Novelist Mat Johnson says the nation's unresolved racial legacy, our love of guns and our method of policing have put the country on a fatal and disastrous path.
Eric Adams joined the police department intent on reforming it. "If I was not a voice for change it would bother me," he says. He was on the force for 22 years. Now he is Brooklyn's borough president.
Marshall, who died yesterday at the age of 81, was a noted writer and director of both television and film. He spoke to Fresh Air in 1991, shortly after the release of his movie, Frankie and Johnny.
David Mandel, the Emmy-nominated writer, director and executive producer of the HBO series Veep, discusses the current season of the show, his work on SNL and the 2016 presidential election.
The inaugural show at the Metropolitan Museum's Met Breuer branch raises the question of what makes a finished work of art. Critic Lloyd Schwartz calls it "an astonishing gathering of masterpieces."
Birbiglia's new film, Don't Think Twice, was inspired by his time in the comedy world. It tells the story of an improv group that is splintered after one member's break-out success.
Much of the music on Cray's new album stems from a year he spent teaching at the University of Nevada in Reno. Critic Kevin Whitehead says Outside In is a reminder of the power of open spaces.
Filmmaker Alex Gibney's new documentary focuses on the large-scale implications of computer malware. Critic John Powers calls Zero Days an important — and chilling — film.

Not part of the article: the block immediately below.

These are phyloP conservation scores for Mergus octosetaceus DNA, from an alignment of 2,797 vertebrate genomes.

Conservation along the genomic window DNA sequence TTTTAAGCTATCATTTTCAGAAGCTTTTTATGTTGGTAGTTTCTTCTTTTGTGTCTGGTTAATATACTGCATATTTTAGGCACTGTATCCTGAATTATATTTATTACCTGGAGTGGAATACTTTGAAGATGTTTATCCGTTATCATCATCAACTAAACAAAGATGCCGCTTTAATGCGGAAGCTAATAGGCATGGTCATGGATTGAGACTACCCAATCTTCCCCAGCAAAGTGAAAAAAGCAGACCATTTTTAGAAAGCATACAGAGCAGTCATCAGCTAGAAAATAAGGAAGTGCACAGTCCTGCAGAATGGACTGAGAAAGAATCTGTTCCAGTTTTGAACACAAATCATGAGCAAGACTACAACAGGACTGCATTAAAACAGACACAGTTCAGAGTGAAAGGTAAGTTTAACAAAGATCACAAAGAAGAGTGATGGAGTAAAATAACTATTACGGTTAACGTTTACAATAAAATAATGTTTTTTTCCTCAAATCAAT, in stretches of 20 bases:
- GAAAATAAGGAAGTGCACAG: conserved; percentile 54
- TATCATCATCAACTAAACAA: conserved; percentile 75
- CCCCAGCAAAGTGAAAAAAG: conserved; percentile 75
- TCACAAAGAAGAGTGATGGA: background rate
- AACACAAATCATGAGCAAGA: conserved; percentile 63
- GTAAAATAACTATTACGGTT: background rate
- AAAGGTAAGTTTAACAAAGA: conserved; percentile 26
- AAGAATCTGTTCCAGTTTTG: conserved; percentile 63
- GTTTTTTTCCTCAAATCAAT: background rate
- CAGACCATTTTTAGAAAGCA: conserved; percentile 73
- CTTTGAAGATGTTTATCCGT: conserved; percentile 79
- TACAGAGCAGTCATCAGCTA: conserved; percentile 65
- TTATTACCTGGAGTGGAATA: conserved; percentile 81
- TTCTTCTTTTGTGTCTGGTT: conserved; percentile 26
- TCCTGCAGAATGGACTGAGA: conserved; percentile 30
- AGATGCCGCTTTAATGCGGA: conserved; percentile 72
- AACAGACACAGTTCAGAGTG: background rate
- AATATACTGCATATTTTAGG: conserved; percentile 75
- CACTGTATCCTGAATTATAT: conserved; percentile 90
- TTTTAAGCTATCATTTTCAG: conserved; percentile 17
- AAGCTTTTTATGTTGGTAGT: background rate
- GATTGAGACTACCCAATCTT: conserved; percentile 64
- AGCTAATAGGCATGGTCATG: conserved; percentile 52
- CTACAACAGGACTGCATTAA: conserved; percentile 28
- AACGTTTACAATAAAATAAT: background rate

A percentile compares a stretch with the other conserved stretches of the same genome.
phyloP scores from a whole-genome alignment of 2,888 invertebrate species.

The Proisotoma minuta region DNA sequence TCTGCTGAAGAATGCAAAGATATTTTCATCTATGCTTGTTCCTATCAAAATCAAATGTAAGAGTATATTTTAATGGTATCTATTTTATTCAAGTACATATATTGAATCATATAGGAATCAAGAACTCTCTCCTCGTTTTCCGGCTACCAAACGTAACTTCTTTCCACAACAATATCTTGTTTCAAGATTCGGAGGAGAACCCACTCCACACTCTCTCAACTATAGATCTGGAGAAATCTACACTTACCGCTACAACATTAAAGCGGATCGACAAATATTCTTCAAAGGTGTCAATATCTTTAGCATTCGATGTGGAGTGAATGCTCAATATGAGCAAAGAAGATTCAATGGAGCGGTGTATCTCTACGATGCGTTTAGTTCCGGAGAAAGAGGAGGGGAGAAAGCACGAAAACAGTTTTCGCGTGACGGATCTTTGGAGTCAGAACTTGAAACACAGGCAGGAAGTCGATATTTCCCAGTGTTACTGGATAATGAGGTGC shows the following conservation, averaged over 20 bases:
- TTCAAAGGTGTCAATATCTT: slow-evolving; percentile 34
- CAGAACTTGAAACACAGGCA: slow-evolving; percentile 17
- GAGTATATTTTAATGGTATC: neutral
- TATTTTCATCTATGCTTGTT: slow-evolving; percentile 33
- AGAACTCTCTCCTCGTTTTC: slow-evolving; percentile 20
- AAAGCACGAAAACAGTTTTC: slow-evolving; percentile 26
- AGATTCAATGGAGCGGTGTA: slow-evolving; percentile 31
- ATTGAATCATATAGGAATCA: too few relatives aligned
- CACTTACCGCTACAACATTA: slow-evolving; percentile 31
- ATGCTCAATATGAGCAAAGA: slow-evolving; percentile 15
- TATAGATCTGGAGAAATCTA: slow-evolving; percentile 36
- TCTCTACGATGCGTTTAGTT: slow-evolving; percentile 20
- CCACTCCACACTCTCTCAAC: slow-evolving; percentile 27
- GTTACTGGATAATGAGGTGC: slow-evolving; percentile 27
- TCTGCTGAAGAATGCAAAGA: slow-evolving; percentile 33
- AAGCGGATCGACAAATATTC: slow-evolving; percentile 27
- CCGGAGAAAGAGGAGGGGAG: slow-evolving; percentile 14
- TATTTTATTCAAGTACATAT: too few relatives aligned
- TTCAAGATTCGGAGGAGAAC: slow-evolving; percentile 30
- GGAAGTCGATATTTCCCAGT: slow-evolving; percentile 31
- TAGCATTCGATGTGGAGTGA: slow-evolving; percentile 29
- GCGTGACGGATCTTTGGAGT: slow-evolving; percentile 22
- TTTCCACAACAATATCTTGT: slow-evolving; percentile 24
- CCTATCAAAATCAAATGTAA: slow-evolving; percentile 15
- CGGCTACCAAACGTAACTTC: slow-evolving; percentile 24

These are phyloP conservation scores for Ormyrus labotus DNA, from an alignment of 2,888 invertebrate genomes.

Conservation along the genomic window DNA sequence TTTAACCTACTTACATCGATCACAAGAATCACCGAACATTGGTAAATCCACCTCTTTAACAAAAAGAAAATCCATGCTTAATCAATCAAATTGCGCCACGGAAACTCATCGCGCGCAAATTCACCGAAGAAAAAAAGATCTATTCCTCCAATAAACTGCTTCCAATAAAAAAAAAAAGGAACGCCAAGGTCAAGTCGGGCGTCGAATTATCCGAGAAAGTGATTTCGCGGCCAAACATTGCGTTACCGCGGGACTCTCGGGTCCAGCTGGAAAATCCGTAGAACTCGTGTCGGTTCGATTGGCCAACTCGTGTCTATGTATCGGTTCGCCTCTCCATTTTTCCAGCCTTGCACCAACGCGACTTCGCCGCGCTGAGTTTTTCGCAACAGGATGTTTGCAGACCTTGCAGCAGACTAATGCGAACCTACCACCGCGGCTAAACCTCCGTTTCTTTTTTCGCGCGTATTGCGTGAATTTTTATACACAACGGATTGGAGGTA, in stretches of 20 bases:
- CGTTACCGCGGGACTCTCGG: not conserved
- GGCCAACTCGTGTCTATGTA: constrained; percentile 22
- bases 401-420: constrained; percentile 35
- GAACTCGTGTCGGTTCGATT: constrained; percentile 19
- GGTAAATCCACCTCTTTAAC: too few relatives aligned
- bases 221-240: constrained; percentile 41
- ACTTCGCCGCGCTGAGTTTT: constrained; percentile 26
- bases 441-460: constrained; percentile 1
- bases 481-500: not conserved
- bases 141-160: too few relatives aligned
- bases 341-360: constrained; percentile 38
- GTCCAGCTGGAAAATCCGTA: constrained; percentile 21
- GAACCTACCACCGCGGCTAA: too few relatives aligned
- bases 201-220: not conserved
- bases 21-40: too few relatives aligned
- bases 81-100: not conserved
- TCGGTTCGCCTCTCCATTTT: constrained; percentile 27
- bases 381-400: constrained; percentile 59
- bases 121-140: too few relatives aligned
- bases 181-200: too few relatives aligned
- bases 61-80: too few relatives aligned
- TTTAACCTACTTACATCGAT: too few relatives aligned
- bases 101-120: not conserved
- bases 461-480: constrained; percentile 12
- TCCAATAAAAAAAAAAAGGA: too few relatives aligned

Author Cathleen Schine says that living far away from an elderly parent can create feelings of guilt as well as those of relief. Her darkly comic new novel is They May Not Mean To, But They Do.
Actor Christopher Eccleston discusses The A Word and The Leftovers. Maureen Corrigan reviews Underground Airlines. Inside Amy Schumer writer Jessi Klein discusses comedy, ageism and motherhood.
Howard was raised on her father's junkyard in the small town of Athens, Ala. "It was a really interesting way to grow up," she tells Fresh Air. Originally broadcast Jan. 28, 2016.
Paul Feig's remake of the 1984 hit stars four actresses as the ghostbusters. Critic David Edelstein says while the concept for the movie is solid, the film itself "has no satirical ideas of its own."
Patti Niemi has been a percussionist for the San Francisco Opera Orchestra since 1992. She speaks with Fresh Air's Sam Briger about performance anxiety, muscle memory and her memoir, Sticking it Out.
Neil Hammerschlag has looked inside the mouth of a wild tiger shark and lived to tell the tale. He says that sharks pose only a very small risk to people: "Humans are not on the shark's menu."
As the wife of a Navy fighter pilot, memoirist Rachel Starnes has had much of her life — including where she lives and how often she gets to live with her husband — determined by his career.
Patrick Ryan's book of short stories is set around Cape Canaveral, Fla., during the 1960s and '70s. Critic Maureen Corrigan says it's the best new short story collection she's read in light years.
The young singer-songwriter has described herself as "half-Japanese, half-American, but not fully either." Critic Ken Tucker says her fourth album, Puberty 2, has an impressively wide range of sounds.
Klein won an Emmy in 2015 for her work on Inside Amy Schumer. Her new book, You'll Grow Out of It, is a collection of humorous personal essays.
The British actor plays a grandfather in the new Sundance Channel drama series, The A Word, about a family coping with a boy's autism diagnosis. He also co-starred in the HBO series, The Leftovers.
Critic John Powers says there's a boom in good fiction emerging from Mexico. He recommends Among Strange Victims, by Daniel Saldaña París, and The Transmigration of Bodies, by Yuri Herrera.